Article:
Frequent aspirin use could help prevent ovarian cancer

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Scientists from the University of Utah found that frequent aspirin use is linked to lower ovarian cancer risk in individuals with multiple risk factors.

This research provides further evidence that ovarian cancer prevention with frequent aspirin use could benefit people in higher-risk people.

The research is published in the Journal of Clinical Oncology and was conducted by Britton Trabert et al.

Ovarian cancer is the most fatal gynecologic cancer. Most known risk factors of ovarian cancer—such as family history, mutations in the BRCA 1 and 2 genes, and endometriosis—can’t be modified.

A 2018 study showed daily aspirin use is linked with reduced ovarian cancer rates.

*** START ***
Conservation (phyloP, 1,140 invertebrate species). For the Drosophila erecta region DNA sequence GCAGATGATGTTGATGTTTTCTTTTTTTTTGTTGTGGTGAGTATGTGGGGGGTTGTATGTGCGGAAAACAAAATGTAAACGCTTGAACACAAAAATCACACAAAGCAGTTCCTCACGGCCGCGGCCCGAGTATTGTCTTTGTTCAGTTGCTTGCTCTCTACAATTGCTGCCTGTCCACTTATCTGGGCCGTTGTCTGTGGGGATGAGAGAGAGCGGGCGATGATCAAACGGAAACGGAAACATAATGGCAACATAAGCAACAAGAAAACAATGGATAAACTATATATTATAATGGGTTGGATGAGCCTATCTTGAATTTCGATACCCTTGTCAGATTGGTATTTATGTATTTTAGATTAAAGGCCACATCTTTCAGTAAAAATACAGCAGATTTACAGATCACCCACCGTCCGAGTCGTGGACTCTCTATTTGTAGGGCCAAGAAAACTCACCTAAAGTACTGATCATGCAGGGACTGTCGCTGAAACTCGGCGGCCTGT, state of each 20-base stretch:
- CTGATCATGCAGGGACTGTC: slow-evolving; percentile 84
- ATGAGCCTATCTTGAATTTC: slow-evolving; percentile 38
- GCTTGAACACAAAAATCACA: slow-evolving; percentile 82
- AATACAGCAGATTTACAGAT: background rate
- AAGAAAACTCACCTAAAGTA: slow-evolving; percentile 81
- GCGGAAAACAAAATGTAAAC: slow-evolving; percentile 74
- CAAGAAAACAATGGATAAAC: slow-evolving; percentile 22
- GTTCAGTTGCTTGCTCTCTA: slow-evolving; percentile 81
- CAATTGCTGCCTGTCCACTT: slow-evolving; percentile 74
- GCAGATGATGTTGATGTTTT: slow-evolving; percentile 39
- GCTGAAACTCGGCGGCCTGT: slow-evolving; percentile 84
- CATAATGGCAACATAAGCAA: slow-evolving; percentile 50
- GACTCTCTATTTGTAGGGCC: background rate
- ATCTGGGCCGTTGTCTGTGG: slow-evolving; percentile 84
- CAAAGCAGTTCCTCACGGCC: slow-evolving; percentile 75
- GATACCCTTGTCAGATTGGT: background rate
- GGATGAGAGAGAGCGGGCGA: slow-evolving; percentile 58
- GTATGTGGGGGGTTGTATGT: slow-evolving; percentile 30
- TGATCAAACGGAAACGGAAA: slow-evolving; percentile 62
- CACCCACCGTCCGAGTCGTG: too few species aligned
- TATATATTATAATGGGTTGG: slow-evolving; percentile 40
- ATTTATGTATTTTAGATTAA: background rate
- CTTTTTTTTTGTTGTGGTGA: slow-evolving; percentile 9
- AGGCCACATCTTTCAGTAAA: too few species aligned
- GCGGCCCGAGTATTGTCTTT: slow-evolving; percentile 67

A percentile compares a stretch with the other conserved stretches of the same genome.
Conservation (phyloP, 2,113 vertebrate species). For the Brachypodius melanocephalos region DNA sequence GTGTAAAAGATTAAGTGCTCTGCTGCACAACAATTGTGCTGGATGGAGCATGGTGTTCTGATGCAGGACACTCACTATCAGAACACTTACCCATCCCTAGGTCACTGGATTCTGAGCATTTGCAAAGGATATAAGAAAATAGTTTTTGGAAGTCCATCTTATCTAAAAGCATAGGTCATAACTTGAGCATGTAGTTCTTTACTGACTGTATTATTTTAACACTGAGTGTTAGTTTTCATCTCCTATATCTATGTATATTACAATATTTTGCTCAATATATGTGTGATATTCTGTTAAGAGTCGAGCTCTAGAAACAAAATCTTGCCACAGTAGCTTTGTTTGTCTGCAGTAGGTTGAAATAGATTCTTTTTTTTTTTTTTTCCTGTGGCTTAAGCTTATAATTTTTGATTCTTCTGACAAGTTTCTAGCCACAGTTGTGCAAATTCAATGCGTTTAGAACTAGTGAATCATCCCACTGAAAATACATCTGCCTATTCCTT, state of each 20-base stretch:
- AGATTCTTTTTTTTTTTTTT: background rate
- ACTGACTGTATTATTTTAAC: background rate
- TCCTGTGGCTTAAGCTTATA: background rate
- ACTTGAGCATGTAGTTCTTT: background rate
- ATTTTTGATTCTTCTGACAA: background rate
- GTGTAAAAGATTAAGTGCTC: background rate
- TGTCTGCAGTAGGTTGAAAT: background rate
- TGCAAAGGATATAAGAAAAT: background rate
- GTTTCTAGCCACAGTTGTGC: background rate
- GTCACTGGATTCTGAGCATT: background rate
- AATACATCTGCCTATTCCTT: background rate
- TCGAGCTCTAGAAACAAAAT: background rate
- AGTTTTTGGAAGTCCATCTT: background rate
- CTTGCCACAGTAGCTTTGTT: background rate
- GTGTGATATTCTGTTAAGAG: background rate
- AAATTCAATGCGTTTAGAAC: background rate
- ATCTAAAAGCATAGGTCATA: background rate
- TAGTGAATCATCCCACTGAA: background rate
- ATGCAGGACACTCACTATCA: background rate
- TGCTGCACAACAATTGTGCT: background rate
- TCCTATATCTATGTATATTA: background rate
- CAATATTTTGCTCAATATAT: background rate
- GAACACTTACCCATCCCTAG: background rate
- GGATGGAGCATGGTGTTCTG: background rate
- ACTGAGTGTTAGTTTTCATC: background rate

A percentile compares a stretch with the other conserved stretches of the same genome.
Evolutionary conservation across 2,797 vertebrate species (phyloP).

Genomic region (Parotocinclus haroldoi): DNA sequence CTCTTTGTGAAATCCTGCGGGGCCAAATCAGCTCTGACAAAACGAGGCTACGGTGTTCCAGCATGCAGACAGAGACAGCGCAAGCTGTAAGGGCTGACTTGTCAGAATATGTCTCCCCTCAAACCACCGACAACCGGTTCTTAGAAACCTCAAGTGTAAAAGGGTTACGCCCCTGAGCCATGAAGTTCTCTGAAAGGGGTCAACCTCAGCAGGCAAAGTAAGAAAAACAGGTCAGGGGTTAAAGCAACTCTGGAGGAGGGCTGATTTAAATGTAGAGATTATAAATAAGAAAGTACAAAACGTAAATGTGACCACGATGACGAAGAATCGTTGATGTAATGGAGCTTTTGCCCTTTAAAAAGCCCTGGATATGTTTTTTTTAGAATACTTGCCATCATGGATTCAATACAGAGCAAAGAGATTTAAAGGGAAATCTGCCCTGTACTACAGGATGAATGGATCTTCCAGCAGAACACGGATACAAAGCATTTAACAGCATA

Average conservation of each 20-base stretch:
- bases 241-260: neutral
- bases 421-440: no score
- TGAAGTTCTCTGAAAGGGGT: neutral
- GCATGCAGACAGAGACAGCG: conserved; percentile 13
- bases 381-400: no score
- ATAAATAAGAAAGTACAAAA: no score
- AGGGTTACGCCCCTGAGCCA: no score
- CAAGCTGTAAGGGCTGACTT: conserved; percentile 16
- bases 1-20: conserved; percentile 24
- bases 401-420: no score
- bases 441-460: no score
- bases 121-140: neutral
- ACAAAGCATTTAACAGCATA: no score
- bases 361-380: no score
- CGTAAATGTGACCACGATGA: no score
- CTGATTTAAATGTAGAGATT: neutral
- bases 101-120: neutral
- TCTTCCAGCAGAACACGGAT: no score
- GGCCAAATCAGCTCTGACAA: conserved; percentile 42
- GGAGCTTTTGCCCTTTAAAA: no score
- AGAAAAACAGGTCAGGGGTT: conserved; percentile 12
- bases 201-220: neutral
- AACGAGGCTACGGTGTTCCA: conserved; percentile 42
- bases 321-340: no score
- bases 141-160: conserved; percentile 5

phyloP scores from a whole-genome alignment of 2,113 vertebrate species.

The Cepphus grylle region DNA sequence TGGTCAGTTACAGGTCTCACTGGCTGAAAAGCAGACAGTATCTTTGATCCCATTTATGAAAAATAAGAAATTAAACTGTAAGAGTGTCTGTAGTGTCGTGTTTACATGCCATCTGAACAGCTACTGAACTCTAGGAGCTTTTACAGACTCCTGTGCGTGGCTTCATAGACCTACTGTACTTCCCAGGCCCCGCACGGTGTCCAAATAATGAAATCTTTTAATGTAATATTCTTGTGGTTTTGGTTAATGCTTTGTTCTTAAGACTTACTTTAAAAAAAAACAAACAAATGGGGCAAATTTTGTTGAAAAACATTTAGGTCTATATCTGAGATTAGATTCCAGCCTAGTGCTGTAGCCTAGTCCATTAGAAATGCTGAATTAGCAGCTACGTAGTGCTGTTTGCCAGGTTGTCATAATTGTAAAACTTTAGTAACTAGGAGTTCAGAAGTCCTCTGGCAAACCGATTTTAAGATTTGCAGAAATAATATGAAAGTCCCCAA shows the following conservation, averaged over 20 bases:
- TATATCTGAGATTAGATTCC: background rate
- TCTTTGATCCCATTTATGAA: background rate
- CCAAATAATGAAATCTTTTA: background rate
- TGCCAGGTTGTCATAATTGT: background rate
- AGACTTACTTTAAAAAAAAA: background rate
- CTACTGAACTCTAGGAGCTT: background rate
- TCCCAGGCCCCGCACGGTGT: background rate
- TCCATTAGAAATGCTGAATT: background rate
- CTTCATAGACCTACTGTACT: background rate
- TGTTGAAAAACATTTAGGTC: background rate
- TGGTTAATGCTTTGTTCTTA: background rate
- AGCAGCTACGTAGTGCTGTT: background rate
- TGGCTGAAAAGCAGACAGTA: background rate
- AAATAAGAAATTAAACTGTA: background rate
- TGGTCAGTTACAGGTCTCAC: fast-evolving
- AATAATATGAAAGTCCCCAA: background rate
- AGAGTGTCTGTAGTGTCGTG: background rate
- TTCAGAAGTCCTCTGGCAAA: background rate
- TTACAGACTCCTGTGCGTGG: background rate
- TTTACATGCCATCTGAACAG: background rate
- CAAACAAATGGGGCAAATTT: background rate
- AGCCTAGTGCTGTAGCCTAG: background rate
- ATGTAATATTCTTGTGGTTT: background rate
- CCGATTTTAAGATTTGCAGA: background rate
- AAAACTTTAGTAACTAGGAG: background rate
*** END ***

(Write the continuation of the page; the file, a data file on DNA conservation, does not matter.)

In the study, the team found daily, or almost daily, aspirin use was linked to a 13% reduction in ovarian cancer risk and that aspirin benefited most subgroups.

Subgroups were defined by individual factors like endometriosis, obesity, a family history of breast or ovarian cancer, pregnancy, oral contraceptive use, tubal ligation, and by a number of risk factors: none, one, and two or more.

The researchers analyzed data from more than 8,300 cases.

They say aspirin use has been linked with major adverse events, including internal bleeding and stroke. Now they show aspirin could prevent ovarian cancer in people at higher risk.

Since aspirin helped people who had two or more risk factors, the researchers hope patients and clinicians can use this research to have an informed conversation when it comes to potential preventive measures.

People should consult their health care providers before beginning new medication in order to most appropriately balance any potential risks with the potential benefits.

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